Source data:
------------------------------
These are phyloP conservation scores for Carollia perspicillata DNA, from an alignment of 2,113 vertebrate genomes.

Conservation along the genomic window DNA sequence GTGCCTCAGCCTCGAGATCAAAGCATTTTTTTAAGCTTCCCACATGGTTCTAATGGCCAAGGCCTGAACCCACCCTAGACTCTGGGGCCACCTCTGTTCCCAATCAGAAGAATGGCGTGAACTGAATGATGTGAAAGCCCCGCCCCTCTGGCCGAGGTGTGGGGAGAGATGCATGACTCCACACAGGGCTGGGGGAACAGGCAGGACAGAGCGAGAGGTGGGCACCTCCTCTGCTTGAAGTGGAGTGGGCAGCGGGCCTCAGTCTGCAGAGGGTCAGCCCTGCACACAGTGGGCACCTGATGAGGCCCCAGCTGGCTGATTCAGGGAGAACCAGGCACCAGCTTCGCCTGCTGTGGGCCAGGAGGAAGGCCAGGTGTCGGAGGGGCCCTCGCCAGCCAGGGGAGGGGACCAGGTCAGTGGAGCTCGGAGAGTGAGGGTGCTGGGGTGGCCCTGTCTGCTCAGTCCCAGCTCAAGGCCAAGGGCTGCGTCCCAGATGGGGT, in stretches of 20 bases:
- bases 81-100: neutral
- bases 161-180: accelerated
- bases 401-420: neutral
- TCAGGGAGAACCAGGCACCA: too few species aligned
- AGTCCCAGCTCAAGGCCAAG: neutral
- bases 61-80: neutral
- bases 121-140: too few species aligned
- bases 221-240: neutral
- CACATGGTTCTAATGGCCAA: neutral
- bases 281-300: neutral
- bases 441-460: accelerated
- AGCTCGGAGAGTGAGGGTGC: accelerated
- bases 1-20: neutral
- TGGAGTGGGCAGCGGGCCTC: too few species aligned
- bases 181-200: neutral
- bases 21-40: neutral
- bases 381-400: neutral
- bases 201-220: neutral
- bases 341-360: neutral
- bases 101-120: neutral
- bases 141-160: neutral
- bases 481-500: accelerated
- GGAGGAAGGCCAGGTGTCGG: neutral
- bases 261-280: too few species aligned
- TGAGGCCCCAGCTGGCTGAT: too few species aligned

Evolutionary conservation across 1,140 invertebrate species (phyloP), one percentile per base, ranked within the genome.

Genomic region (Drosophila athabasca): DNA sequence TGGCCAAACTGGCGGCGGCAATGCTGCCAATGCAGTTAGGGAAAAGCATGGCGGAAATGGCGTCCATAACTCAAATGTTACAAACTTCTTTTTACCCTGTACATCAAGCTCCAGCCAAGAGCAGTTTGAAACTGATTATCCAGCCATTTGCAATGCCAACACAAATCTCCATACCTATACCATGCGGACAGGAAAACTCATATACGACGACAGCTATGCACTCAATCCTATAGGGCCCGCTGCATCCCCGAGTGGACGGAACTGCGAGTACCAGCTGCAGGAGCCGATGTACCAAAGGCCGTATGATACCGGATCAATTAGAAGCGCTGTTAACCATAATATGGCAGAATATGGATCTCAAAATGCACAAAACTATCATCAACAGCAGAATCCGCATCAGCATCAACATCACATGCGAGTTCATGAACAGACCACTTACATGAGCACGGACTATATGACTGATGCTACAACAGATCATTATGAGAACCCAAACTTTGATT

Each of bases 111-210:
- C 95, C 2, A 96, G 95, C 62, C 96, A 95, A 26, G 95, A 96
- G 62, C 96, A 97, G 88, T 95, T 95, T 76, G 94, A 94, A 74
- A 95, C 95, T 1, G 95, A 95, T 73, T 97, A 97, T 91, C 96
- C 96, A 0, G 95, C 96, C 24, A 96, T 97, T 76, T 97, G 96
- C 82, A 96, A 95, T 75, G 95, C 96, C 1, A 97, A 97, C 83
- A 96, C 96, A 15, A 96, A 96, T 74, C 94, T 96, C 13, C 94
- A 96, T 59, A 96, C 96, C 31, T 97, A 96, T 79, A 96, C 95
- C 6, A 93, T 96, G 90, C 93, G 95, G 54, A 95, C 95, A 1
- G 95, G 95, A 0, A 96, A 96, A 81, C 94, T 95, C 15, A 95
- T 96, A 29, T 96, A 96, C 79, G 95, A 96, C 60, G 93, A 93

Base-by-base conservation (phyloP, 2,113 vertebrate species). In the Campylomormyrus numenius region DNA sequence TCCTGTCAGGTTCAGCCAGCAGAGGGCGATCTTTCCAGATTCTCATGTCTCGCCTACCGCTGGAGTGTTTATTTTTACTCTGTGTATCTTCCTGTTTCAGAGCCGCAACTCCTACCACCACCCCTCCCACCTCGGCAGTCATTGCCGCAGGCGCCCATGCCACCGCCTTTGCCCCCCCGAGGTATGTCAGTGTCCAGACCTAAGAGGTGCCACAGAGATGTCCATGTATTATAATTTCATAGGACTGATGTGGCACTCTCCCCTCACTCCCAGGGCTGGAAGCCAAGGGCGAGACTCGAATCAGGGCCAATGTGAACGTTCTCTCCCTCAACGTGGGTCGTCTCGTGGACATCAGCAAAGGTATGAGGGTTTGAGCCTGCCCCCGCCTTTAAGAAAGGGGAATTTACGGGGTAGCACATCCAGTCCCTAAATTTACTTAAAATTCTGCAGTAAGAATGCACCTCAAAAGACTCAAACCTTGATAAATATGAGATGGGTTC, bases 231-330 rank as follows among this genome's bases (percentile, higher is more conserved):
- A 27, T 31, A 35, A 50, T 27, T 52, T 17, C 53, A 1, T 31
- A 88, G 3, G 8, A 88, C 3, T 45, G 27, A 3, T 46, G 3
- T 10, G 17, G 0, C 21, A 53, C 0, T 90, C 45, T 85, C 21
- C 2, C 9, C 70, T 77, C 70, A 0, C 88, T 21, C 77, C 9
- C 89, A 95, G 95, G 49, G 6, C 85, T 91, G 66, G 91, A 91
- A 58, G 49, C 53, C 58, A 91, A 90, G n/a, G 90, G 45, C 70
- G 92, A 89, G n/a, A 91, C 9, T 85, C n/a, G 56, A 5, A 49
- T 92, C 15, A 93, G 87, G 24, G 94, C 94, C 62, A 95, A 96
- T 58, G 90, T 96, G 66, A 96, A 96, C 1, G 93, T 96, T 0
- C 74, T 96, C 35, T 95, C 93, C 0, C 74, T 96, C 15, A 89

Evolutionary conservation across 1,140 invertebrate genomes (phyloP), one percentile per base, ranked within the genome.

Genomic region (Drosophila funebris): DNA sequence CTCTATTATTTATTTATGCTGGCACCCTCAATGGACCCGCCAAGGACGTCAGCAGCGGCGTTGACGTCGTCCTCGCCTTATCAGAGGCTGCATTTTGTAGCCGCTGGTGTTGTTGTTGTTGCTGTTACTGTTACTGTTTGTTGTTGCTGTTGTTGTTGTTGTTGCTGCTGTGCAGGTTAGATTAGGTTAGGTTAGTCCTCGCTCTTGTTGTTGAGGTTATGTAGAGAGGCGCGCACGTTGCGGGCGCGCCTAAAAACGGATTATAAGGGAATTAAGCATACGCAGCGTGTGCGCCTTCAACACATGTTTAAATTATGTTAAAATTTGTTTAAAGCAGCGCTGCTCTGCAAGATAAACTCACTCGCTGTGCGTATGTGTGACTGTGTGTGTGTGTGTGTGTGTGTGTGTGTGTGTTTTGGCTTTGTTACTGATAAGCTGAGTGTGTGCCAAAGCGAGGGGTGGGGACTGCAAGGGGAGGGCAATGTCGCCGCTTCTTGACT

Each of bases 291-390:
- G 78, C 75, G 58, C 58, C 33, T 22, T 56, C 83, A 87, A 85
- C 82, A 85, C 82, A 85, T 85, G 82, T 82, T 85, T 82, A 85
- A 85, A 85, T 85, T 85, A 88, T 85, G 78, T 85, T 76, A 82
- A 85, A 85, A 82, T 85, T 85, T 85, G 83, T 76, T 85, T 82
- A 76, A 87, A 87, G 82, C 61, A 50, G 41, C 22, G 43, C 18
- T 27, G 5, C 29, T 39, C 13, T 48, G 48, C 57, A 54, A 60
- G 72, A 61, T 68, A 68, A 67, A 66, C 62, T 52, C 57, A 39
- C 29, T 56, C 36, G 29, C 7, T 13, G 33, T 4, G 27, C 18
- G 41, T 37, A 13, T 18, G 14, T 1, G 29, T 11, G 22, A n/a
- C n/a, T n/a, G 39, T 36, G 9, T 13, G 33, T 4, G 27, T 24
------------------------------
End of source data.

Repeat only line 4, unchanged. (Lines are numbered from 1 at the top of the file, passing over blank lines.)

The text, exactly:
- bases 161-180: accelerated